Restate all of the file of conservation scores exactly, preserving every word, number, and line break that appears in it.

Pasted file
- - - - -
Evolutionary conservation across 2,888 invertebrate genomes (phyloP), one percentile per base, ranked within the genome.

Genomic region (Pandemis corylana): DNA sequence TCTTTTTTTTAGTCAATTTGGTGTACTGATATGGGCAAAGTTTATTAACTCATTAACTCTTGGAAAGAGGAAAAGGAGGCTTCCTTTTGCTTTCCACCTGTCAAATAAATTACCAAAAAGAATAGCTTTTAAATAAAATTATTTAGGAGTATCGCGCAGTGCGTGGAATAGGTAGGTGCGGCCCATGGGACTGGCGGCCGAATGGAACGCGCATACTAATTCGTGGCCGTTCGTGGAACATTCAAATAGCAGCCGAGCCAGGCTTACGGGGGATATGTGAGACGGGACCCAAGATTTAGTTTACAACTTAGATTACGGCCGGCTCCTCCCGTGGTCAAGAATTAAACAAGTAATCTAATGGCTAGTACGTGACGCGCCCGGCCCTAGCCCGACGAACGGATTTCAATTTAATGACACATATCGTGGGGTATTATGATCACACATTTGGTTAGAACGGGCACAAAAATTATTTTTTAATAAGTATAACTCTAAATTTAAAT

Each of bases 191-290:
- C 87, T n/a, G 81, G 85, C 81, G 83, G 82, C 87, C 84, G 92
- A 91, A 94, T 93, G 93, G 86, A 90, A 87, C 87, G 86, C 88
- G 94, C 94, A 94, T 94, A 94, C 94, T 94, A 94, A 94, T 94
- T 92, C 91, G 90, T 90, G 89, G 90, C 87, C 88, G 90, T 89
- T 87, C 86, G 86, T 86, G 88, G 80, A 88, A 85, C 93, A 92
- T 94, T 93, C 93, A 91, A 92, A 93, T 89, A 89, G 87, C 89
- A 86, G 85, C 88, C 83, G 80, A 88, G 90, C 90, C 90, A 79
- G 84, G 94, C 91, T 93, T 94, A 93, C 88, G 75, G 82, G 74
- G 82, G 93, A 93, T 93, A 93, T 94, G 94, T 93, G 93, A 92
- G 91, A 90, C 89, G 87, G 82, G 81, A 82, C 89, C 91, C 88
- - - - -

Evolutionary conservation across 2,888 invertebrate genomes (phyloP), one percentile per base, ranked within the genome.

Genomic region (Pandemis corylana): DNA sequence TCTTTTTTTTAGTCAATTTGGTGTACTGATATGGGCAAAGTTTATTAACTCATTAACTCTTGGAAAGAGGAAAAGGAGGCTTCCTTTTGCTTTCCACCTGTCAAATAAATTACCAAAAAGAATAGCTTTTAAATAAAATTATTTAGGAGTATCGCGCAGTGCGTGGAATAGGTAGGTGCGGCCCATGGGACTGGCGGCCGAATGGAACGCGCATACTAATTCGTGGCCGTTCGTGGAACATTCAAATAGCAGCCGAGCCAGGCTTACGGGGGATATGTGAGACGGGACCCAAGATTTAGTTTACAACTTAGATTACGGCCGGCTCCTCCCGTGGTCAAGAATTAAACAAGTAATCTAATGGCTAGTACGTGACGCGCCCGGCCCTAGCCCGACGAACGGATTTCAATTTAATGACACATATCGTGGGGTATTATGATCACACATTTGGTTAGAACGGGCACAAAAATTATTTTTTAATAAGTATAACTCTAAATTTAAAT

Each of bases 191-290:
- C 87, T n/a, G 81, G 85, C 81, G 83, G 82, C 87, C 84, G 92
- A 91, A 94, T 93, G 93, G 86, A 90, A 87, C 87, G 86, C 88
- G 94, C 94, A 94, T 94, A 94, C 94, T 94, A 94, A 94, T 94
- T 92, C 91, G 90, T 90, G 89, G 90, C 87, C 88, G 90, T 89
- T 87, C 86, G 86, T 86, G 88, G 80, A 88, A 85, C 93, A 92
- T 94, T 93, C 93, A 91, A 92, A 93, T 89, A 89, G 87, C 89
- A 86, G 85, C 88, C 83, G 80, A 88, G 90, C 90, C 90, A 79
- G 84, G 94, C 91, T 93, T 94, A 93, C 88, G 75, G 82, G 74
- G 82, G 93, A 93, T 93, A 93, T 94, G 94, T 93, G 93, A 92
- G 91, A 90, C 89, G 87, G 82, G 81, A 82, C 89, C 91, C 88